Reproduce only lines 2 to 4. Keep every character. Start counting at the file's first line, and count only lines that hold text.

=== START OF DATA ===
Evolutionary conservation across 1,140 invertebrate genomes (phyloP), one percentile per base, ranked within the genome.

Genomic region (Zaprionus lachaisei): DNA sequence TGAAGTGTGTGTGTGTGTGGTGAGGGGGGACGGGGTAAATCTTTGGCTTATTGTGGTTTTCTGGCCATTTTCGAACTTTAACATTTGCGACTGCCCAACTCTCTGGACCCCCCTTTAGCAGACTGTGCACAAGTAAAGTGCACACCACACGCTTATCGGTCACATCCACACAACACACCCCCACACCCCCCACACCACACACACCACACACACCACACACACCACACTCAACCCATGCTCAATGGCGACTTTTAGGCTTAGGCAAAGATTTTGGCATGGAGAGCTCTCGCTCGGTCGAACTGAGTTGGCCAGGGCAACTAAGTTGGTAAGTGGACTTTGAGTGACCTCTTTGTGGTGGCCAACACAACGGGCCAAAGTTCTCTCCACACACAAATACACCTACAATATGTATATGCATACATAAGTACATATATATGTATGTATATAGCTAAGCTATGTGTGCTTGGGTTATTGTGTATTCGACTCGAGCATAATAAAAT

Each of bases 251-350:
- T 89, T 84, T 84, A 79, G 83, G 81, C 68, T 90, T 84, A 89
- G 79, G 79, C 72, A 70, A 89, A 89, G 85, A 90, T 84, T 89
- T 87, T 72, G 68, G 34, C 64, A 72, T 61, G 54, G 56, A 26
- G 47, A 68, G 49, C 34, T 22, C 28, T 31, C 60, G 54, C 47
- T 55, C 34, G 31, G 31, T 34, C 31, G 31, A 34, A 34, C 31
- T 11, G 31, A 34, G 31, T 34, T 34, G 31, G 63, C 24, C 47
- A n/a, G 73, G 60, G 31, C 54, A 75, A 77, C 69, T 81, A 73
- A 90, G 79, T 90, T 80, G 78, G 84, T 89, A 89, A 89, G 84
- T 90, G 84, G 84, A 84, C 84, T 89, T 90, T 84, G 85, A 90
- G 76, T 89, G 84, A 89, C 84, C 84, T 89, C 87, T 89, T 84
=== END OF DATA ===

Genomic region (Zaprionus lachaisei): DNA sequence TGAAGTGTGTGTGTGTGTGGTGAGGGGGGACGGGGTAAATCTTTGGCTTATTGTGGTTTTCTGGCCATTTTCGAACTTTAACATTTGCGACTGCCCAACTCTCTGGACCCCCCTTTAGCAGACTGTGCACAAGTAAAGTGCACACCACACGCTTATCGGTCACATCCACACAACACACCCCCACACCCCCCACACCACACACACCACACACACCACACACACCACACTCAACCCATGCTCAATGGCGACTTTTAGGCTTAGGCAAAGATTTTGGCATGGAGAGCTCTCGCTCGGTCGAACTGAGTTGGCCAGGGCAACTAAGTTGGTAAGTGGACTTTGAGTGACCTCTTTGTGGTGGCCAACACAACGGGCCAAAGTTCTCTCCACACACAAATACACCTACAATATGTATATGCATACATAAGTACATATATATGTATGTATATAGCTAAGCTATGTGTGCTTGGGTTATTGTGTATTCGACTCGAGCATAATAAAAT

Each of bases 251-350:
- T 89, T 84, T 84, A 79, G 83, G 81, C 68, T 90, T 84, A 89